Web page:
Livewire: Speaking of the stuff you did with Lennon, the one really aggressive thing you do on Double Fantasy is that killer guitar-line on "I'm Losing You."

Earl: Thanks. That's heavy as hell and it's intense as hell but it's not...

Livewire: I have to admit when that album came out in '80, that was the one song that I had to play over and over because of that guitar.

Earl: Thank you. I'm starting to sound like the "misunderstood artist." (laughs)

Livewire: So what sparked you again?

Earl: David! Actually David Coverdale, the singer from Whitesnake, did a solo record and I wrote that with him in '98 and recorded it in '99 which got me thinking a little bit, but not all the way to where I was going to really pursue it again. Then I got a call from David's [Bowie] office either the last week of '99 or the first week of 2000 and we started working together again, and over the course of that first part of the year in 2000 I started to get re-inspired. And within a year of working with David I started writing again. And I didn't write for any specific reason. I didn't write because I was going to make a record or anything...I just started writing again. That's really great, too, when you write when you don't really have to. One thing lead to another, and it evolved into me wanting to make a record. But that's what really got me out of it. And I thank him for that.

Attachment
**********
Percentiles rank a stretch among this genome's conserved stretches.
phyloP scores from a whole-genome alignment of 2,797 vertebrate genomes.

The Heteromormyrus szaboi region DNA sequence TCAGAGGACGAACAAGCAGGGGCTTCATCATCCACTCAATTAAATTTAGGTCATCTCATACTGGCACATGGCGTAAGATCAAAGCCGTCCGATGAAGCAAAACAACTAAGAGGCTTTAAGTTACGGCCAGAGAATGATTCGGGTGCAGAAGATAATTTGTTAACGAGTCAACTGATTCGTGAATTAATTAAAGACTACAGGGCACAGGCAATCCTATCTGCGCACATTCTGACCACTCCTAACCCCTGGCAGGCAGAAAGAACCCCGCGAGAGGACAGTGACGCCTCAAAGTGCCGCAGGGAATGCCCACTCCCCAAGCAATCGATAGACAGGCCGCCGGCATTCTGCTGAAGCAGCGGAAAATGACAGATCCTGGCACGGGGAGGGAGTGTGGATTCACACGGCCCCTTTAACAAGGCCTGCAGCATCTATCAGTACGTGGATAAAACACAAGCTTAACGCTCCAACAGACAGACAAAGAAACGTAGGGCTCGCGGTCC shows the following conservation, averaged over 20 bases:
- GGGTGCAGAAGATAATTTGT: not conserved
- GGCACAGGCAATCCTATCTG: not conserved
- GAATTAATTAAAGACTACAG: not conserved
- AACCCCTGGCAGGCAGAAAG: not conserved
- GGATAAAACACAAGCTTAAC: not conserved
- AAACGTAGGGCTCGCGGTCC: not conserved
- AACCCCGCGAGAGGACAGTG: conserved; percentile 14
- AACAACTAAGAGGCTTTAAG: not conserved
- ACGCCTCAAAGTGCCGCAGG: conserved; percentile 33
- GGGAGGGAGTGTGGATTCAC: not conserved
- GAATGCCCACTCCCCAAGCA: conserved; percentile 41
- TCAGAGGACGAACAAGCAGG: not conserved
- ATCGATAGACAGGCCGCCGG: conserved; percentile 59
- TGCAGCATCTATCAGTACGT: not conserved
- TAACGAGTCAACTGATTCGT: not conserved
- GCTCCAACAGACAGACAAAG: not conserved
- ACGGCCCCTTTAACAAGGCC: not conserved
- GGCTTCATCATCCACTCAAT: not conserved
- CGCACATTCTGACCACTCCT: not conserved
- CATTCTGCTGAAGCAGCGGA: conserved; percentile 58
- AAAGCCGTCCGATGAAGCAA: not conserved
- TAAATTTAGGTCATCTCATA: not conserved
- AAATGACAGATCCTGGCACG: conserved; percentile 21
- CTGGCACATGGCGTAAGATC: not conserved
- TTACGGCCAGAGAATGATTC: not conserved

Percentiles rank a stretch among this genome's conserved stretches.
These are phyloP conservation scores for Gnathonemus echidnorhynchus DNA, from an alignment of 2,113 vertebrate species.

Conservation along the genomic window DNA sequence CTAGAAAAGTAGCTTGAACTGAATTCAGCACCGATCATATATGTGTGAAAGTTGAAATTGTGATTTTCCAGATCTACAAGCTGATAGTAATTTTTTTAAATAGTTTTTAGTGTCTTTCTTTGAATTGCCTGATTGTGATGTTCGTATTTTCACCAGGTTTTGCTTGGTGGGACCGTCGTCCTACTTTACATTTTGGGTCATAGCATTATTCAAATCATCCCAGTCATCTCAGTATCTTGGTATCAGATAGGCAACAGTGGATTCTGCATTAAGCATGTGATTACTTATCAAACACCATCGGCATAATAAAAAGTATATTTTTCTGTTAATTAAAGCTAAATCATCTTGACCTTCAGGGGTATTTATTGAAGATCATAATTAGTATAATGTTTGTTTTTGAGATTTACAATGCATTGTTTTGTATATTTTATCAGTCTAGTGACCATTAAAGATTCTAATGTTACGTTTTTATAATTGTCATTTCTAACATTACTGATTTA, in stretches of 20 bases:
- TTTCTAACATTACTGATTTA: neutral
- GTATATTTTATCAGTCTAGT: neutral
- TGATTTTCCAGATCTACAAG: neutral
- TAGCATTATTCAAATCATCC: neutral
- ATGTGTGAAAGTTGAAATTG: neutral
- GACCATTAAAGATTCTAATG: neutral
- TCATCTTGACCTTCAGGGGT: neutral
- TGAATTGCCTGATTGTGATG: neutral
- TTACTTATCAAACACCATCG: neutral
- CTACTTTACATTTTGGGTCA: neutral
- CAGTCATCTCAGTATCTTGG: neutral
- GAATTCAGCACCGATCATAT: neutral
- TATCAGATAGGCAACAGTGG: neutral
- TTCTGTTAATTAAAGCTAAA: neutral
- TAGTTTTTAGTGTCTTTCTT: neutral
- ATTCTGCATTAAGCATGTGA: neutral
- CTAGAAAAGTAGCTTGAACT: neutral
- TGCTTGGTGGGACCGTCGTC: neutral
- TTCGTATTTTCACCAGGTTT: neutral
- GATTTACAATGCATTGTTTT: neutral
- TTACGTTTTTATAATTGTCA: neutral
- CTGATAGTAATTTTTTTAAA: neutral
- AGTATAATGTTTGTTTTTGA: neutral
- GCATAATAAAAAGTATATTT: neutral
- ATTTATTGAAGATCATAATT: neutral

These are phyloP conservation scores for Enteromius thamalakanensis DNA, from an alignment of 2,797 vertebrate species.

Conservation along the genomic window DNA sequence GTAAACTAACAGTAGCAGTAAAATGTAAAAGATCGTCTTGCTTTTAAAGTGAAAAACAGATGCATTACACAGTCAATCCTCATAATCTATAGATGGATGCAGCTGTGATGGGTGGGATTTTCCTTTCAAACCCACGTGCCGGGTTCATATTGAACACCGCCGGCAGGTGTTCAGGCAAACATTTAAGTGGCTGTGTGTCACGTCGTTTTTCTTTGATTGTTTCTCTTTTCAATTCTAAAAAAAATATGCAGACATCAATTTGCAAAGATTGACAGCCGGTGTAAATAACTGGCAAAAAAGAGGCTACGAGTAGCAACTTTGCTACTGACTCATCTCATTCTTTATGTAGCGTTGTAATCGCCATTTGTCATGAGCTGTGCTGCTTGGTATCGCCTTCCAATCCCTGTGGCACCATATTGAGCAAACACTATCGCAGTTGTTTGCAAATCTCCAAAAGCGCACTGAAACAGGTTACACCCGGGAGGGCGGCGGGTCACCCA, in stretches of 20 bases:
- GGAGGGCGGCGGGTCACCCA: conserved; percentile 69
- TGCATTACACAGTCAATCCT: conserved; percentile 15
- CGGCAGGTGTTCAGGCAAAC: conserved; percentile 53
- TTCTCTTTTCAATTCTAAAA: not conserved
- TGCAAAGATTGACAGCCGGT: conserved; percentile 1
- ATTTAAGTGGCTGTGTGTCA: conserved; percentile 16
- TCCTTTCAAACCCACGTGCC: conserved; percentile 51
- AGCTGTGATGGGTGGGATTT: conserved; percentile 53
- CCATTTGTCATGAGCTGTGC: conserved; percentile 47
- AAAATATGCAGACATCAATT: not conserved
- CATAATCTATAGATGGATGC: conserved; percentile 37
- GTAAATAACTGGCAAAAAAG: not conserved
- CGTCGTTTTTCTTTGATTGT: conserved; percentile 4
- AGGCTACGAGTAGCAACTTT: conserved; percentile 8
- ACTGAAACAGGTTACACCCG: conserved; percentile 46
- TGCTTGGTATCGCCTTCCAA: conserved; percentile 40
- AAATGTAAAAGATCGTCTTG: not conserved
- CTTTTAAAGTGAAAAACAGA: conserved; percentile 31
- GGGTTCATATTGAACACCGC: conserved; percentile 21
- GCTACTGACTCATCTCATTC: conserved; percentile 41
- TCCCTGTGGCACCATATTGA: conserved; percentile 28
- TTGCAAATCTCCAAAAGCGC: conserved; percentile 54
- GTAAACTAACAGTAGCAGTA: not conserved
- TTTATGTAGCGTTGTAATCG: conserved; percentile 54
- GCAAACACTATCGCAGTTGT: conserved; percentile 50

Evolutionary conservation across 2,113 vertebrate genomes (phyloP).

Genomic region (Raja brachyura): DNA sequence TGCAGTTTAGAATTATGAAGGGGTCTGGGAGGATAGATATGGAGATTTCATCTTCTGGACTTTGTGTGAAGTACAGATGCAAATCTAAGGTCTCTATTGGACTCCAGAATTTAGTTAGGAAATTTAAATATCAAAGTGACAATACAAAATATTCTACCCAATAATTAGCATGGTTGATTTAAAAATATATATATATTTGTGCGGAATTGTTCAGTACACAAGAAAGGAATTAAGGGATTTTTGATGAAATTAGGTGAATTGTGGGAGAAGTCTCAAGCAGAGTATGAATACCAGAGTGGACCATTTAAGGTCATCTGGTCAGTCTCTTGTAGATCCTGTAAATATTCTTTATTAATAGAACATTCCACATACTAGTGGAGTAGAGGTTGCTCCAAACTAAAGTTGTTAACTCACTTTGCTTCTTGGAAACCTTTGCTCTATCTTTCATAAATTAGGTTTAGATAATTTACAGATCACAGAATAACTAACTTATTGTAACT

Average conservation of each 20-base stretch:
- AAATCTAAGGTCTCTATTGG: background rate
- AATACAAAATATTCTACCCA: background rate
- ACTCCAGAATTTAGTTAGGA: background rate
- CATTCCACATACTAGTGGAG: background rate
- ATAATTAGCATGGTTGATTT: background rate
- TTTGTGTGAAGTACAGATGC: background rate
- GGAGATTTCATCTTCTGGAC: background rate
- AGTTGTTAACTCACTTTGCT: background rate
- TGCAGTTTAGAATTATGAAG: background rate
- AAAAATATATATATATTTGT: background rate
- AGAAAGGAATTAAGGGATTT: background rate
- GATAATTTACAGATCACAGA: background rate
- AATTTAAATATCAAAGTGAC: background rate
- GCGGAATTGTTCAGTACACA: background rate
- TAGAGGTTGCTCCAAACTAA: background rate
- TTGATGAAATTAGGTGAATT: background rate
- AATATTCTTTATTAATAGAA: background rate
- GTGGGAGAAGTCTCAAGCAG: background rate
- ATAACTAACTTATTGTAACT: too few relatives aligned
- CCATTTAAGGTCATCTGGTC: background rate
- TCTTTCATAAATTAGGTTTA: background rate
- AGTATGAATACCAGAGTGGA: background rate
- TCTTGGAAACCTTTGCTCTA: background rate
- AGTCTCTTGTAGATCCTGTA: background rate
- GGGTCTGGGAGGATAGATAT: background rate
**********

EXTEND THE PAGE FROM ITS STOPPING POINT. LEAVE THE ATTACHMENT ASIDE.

Livewire: Didn't you also do some spot shows with David for his Heathen album, like the Five Boroughs mini tour of New York?

Earl: Yeah, I did the Five Boroughs. I've done everything live that's he's done since 2000.

Livewire: So what do think it is about your style of playing that keeps David calling you back?

Earl: I think that I add an element of urgency - especially live, because I love performing live - and it's that harder edged aspect that he likes in some of the stuff.

Livewire: Well, its apparent to see how much you enjoy performing just from the few times I've seen you play.

Earl: I love performing live.

Livewire: It must be nice actually getting back out there and doing it again, after such a long break.